UPDATE (1:30 p.m.) – USGS Hawaiian Volcano Observatory geologist Matt Patrick gave the Hawaiʻi County Council a presentation today on the Halemaʻumaʻu crater lake at the summit of Kīlauea Volcano. One of Patrick’s power point slides stated there are “no detectable signs of imminent unrest at the summit”, and provided the following important points of information:
- Currently, the water pond is stable, with a slow and consistent rise in water level, and no obvious changes in color or surface activity
- Ongoing inflation indicates that the summit magma chamber continues to steadily recharge, and magma remains deep in the system
- Low rates of SO2 emission (45 tonnes per day), but some sulfur is being absorbed by the pond (and groundwater)
- Seismicity is elevated (compared to pre-2018) but has been relatively steady in recent months
Patrick also spoke about the implications of the crater lake for hazards. Magma interacting with water can trigger explosive activity, and according to his presentation:
- In Kīlauea’s geologic record, there is a long history of larger explosions at the summit, that affected the entire summit region.
- Some of these explosions are thought to be triggered by rapidly rising magma interacting with surface water, but the exact conditions that produced the explosive behavior are not clear
- Most likely, explosive activity would be preceded by detectable precursors, such as rapid inflation, or increased seismicity, that indicates magma rising
- However, small gas-driven explosions can occur at volcanic lakes without warning and cannot be ruled out
Hawaiʻi County Civil Defense administrator Talmadge Magno also attended the presentation but made no comments.
(BIVN) – original story – A Hawaiʻi County Council committee is expecting to hear a presentation today from the U.S. Geological Survey Hawaiian Volcano Observatory, and Hawaiʻi County Civil Defense, on the “source and accumulation of water in Halemaʻumaʻu crater” on the summit of Kīlauea.
Kīlauea Volcano is not erupting, and scientists are presently monitoring the water pond at the bottom of Halema’uma’u, which began forming on July 25, 2019, and which continues to slowly expand and deepen.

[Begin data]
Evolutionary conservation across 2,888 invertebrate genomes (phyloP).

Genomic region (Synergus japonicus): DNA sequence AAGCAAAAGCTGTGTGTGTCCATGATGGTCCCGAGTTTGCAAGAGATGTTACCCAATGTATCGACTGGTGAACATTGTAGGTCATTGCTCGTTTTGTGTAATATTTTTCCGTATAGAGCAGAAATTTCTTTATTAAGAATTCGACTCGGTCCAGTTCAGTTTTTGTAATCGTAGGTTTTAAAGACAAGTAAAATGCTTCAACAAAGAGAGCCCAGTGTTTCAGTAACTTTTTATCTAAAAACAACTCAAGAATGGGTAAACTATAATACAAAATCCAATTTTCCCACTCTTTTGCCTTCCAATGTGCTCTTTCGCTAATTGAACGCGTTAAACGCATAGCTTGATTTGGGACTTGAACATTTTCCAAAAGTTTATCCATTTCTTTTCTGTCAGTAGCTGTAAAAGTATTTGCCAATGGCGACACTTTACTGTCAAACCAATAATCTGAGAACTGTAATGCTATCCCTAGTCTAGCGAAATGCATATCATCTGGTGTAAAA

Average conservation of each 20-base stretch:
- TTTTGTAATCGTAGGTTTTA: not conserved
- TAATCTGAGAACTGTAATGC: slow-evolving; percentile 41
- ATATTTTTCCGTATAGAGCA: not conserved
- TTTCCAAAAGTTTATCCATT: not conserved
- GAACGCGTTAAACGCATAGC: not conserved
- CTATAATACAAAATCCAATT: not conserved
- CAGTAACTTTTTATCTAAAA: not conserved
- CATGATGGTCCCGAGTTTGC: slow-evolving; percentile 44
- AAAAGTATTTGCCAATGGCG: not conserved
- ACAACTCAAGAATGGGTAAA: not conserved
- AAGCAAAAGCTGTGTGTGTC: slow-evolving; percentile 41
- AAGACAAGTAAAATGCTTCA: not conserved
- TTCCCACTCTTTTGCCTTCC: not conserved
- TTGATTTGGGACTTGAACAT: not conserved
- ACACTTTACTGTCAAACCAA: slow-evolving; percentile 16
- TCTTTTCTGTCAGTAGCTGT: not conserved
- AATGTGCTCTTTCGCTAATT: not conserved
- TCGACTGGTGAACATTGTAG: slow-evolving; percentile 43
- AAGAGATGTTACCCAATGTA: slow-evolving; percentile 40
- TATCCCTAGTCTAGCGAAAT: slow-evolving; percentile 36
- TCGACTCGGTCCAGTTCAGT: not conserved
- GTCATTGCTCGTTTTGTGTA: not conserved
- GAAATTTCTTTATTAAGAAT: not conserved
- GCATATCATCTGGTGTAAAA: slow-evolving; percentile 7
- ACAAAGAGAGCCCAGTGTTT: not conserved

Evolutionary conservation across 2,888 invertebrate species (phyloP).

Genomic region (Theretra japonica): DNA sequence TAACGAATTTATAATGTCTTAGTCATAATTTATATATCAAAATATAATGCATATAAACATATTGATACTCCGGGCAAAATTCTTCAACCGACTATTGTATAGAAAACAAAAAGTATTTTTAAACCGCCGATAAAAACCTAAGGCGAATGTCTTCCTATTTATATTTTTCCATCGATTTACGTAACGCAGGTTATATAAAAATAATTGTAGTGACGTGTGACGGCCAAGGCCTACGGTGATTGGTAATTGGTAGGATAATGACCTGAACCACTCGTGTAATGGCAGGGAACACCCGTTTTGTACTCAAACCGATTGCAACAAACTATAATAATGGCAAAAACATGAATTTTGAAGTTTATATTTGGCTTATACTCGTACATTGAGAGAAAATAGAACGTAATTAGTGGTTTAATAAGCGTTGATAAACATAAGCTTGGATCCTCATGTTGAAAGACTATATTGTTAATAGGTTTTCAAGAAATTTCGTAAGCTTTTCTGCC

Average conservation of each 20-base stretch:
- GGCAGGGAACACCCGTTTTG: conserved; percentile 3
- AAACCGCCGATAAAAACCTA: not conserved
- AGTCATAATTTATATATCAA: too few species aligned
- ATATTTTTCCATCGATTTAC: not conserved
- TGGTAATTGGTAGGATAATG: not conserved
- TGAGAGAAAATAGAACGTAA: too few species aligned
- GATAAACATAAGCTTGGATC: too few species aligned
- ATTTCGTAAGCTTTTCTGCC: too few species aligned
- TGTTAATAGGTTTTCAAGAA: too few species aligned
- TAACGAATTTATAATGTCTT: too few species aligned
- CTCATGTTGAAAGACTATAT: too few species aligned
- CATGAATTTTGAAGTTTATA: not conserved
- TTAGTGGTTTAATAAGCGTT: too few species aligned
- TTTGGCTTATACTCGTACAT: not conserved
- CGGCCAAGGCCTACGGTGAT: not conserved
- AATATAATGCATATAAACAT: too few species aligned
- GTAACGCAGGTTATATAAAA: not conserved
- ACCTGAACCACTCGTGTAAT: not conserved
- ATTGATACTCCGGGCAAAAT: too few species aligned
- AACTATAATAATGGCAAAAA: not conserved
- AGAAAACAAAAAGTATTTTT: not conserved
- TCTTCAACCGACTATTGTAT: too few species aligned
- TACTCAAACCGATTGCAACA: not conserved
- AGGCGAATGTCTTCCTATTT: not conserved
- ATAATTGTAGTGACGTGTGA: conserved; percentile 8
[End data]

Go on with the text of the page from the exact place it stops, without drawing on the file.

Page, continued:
The council’s Agriculture, Water, Energy, and Environmental Management Committee meets at 11 a.m. (Tuesday, Dec. 3) in Hilo.
From the November 7th Kīlauea activity update produced by the USGS Hawaiian Volcano Observatory:
A sample of the water collected from the Halema’uma’u water lake by UAS on October 26, 2019 has undergone preliminary analysis. Early results indicate that the sample has a pH of 4.2 (moderately acidic, in the range of many fruit juices) and high concentrations of dissolved sulfur and magnesium. This composition reflects complex processes including reactions between magmatic gases, groundwater (that was recharged as precipitation), and Kilauea’s basaltic rocks (through which the groundwater flows towards the pond). The water’s composition is significantly different from rainwater and is also significantly different from water present in the deep Keller Well 1.5 km (1 mi) south of Halema’uma’u. The difference from Keller Well water suggests that the release of magmatic gases is currently focused under the crater and ponded water, consistent with long term observations at the summit.
Results of the water sample analysis will assist HVO in evaluating potential eruptive hazards posed by Kilauea. For example, the high concentration of dissolved sulfate in the lake water (53,000 mg per liter, 75% of total dissolved solids) suggests that it originates from SO2 released by magma residing at shallow depths below Halema’uma’u. Further work may help constrain that depth.
If much of the SO2 emitted by subsurface magma is being dissolved into the water, current measurements of SO2 emission rate for Kīlauea summit (~30 t/d) are underestimates for true SO2 release from the magma. In the absence of the summit water, SO2 emission rates would likely be higher, perhaps closer to the ~200 t/d emitted prior to the 2008 appearance of the summit lava lake. Future changes in sulfate concentration of the water may indicate changes in SO2 degassing and magma depth.
The lake is also variable in color and temperature. HVO’s single sample of water may not be representative of the lake as a whole. Additional water samples may be necessary to best monitor all aspects of Kīlauea’s current non-eruptive state.